//Challenging a lifetime of procrastination

Challenging a lifetime of procrastination

Writer and writing process guru Bec Evans encouraged me to contribute to a blog tour in which writers share their process. I agreed, in part to help me understand my own process better, and in part as I decided a few months ago to knuckle down and write a novel.

What I’m working on
I am midway through drafting said first novel. After years of talking about writing one (and knowing how annoying this has been for my wife over the past few years, I’m becoming aware of just what pain I must have inflicted on my family and oldest friends) I’ve finally mustered the concentration/ willpower/ determination required and am doing it.

My novel follows the fate of two lost souls in a small coastal community, whose lives collide, dredging up memories both would prefer stayed beneath the surface. More than that I can’t say – not out of a desire to be enigmatic and enticing, but from the fact it’s far from a structured, well-organised project and I’ll probably only know what happens once I’ve written the thing and read it back to myself. Ask me again in a few months.

How does my work differ from others of its genre?
At the moment, I’m concerned about writing the best story I can rather than thinking about how it differs from other works. I consider myself very much a novice, so if some of the thought I put in at the word and sentence level shows through and helps it stand out I’ll be happy.

Why do I write what I do?
As I mentioned earlier, I’ve not been writing this novel since I was eight or nine (which is a helluva long time to procrastinate), and while I’ve written short stories, poetry, songs, journalism and academic articles galore, I’ve never felt capable of tackling a novel. Before now, it’s always seemed overwhelming and – if I’m honest – too much of a commitment. There are always so many other things to do that are easier to achieve and it’s only now the fear of not writing a novel has outweighed the fear of writing it I’ve managed to put pen to paper.

I write because of the sneaking suspicion I come across better on paper than I do in person and because I’ve set myself the challenge and if I didn’t end up completing it, the sense of failure would be pretty terrible. That’s something I feel even more now I have children – that a life ambition unfulfilled is a truly sad thing.

How does my writing process work?
I write mainly in the evenings, after my two children are asleep. My aim is 500 words a session, although often I’ll fall short of this and sometimes spend a frustrating couple of hours sitting with my pad, writing nothing and struggling to keep my mind off whatever writing I’m being paid to do at that time, especially if either the novel or the professional writing involves tough decisions, and is particularly taxing. Other times, I’ll sit down and the words will flow and I’ll wonder where they’ve come from and there appears in front of me is a whole new scene I’ve obviously been processing in the background somewhere.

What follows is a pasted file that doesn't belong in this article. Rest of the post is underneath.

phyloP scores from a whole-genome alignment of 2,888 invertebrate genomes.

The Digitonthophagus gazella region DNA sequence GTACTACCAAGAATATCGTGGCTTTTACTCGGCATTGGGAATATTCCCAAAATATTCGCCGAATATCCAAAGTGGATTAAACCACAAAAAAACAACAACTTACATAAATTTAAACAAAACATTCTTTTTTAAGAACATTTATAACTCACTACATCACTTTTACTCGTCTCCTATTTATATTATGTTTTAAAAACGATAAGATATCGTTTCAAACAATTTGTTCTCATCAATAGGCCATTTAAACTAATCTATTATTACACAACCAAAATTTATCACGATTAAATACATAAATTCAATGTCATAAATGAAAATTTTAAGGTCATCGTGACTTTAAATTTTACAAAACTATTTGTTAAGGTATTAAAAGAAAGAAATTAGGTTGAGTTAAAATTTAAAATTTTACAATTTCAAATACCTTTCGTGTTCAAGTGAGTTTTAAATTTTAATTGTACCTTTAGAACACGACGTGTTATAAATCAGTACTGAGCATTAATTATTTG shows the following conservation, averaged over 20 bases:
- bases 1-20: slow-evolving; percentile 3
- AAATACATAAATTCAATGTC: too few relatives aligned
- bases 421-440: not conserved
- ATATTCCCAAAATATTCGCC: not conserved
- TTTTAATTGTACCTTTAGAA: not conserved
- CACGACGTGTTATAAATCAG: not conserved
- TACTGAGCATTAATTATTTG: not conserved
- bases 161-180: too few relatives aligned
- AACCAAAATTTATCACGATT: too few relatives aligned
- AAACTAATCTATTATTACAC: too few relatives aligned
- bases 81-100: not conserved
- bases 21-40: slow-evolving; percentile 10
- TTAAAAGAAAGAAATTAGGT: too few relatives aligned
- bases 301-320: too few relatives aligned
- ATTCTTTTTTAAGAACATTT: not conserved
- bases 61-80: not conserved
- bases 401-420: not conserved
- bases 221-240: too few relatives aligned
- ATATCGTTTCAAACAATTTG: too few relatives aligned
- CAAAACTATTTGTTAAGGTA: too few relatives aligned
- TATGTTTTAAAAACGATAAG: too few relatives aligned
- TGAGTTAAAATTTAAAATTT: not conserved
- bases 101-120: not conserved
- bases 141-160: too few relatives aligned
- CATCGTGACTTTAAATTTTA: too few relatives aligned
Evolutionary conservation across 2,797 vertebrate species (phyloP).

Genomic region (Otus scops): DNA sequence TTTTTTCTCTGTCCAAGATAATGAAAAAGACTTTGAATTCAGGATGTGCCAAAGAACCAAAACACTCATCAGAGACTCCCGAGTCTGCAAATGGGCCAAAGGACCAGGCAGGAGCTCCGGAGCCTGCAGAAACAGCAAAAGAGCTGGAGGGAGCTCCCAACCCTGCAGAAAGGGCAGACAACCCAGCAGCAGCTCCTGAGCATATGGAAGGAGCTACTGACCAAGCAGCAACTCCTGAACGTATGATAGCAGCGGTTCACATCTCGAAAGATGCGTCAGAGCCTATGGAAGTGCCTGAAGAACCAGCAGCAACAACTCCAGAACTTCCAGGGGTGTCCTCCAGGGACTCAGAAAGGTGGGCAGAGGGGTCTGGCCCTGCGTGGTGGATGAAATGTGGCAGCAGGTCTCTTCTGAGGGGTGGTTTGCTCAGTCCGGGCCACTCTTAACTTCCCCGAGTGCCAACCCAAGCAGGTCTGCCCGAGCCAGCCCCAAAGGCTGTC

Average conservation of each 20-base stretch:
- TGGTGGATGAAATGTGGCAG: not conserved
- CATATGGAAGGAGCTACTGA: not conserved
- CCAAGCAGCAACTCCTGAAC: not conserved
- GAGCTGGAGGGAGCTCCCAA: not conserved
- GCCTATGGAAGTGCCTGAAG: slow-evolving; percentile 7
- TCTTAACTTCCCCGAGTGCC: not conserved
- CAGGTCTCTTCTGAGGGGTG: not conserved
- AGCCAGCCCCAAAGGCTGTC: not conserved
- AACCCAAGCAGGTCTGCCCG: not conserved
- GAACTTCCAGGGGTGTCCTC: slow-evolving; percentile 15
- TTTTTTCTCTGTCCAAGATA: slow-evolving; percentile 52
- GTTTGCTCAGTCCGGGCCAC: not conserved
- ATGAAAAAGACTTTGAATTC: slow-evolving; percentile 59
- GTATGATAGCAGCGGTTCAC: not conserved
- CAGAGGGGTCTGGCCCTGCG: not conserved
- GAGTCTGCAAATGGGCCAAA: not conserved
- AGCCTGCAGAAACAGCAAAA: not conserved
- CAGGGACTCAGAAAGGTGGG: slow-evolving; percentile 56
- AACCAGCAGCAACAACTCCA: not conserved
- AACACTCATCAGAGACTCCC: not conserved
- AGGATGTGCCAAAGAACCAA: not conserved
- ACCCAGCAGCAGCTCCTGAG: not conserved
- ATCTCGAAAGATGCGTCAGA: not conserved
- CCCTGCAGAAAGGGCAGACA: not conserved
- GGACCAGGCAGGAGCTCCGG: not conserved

My writing process has stayed pretty much the same as it has been for almost 30 years. I remember clearly as a very small child, jumping out of my bath and running to find a piece of paper to write a poem and being found by my parents shivering under a towel on my bedroom floor, scribbling down what had occurred to me). I find I need to process my ideas over time and then let them flow, which means it’s fairly difficult to schedule my novel writing, though I see the need to (I think this approach is responsible for many beginnings, though perhaps not so many endings).

However, to improve my chances of success, I’ve enlisted help in the form of Manchester Metropolitan University’s MA in Creative Writing, which is ensuring I use my time well (partly by virtue of the help of tutors and colleagues, partly because I’m paying for it). I’ve also signed up to trial a new website (devised by Bec, who got me started on this blogpost) which aims to help writers find the time in their lives to get the important work of writing done. I like to have deadlines (I started my professional life as a journalist so this is natural) and the support of other writers, so this approach helps keep me on the right track.

I believe the enemy of writing is TV (as are Facebook and Twitter), so I resolved a while back a) only to watch things I’m really interested in and b) only to watch TV when I’m too tired to read, write or talk (I’m, as yet, less successful at avoiding Facebook and Twitter).

Next on the blog tour
Anna Mansell is a full time writer and part time marketing consultant for the arts, living in Cornwall. Yet to be published, she is working on her second novel and hopeful that one day in the next twenty years her time will come. She blogs at feelthefearandwriteitanyway.wordpress.com and can be found on Twitter @annamansell.

By day, Nicola Robey is a writer at Cornwall based writing agency Stranger Collective, where she helps to make words count for everyone from theatre companies, to burgeoning brands and big businesses. In her free time, Nicola likes to explore dark crevices of comedy, and is collaborating on her first script. You can follow her at @NicolaRobey @StrangerFeed and at nicolarobey.tumblr.com

Currently reading: The Inglish Soyal Susiety, by Tim Nickels

Currently listening to: The excellent Penryn community radio station Source FM.

By | 2014-02-10T09:55:02+00:00 February 10th, 2014|Uncategorized|1 Comment

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  1. […] that I should be invited to take part in a current writing blog tour called #mywritingprocess by Wyl Menmuir, you can read his blog here. I’m up next week, and the process of writing down my writing process – combined with the […]

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